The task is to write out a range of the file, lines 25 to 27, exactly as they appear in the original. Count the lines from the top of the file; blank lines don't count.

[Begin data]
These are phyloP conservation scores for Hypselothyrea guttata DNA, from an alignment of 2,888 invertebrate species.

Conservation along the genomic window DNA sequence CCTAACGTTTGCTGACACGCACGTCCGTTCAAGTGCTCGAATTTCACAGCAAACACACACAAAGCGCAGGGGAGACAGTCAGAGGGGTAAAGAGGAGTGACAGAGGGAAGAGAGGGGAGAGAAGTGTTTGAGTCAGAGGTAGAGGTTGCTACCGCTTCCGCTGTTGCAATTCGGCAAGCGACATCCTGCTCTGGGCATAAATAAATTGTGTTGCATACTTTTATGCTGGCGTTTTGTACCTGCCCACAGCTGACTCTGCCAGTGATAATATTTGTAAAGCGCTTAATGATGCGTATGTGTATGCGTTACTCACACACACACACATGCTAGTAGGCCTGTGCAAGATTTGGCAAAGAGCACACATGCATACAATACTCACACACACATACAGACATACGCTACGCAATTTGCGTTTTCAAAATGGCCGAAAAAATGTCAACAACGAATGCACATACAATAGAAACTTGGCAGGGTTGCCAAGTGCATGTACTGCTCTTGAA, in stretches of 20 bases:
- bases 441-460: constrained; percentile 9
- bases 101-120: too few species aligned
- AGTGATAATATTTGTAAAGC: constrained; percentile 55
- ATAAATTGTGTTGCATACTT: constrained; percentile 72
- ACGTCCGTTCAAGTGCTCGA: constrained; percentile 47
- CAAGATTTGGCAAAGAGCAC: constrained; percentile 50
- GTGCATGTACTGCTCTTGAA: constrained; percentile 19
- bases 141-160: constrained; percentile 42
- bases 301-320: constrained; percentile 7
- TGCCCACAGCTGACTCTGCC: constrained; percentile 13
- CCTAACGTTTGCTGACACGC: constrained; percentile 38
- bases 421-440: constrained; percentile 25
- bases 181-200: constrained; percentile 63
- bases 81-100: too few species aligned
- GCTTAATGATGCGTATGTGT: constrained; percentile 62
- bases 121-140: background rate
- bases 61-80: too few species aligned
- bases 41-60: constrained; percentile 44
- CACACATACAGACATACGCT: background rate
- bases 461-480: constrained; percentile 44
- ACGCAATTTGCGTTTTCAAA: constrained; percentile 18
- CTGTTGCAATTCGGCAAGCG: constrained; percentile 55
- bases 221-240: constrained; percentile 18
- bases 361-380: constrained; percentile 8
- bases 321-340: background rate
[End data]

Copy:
- bases 221-240: constrained; percentile 18
- bases 361-380: constrained; percentile 8
- bases 321-340: background rate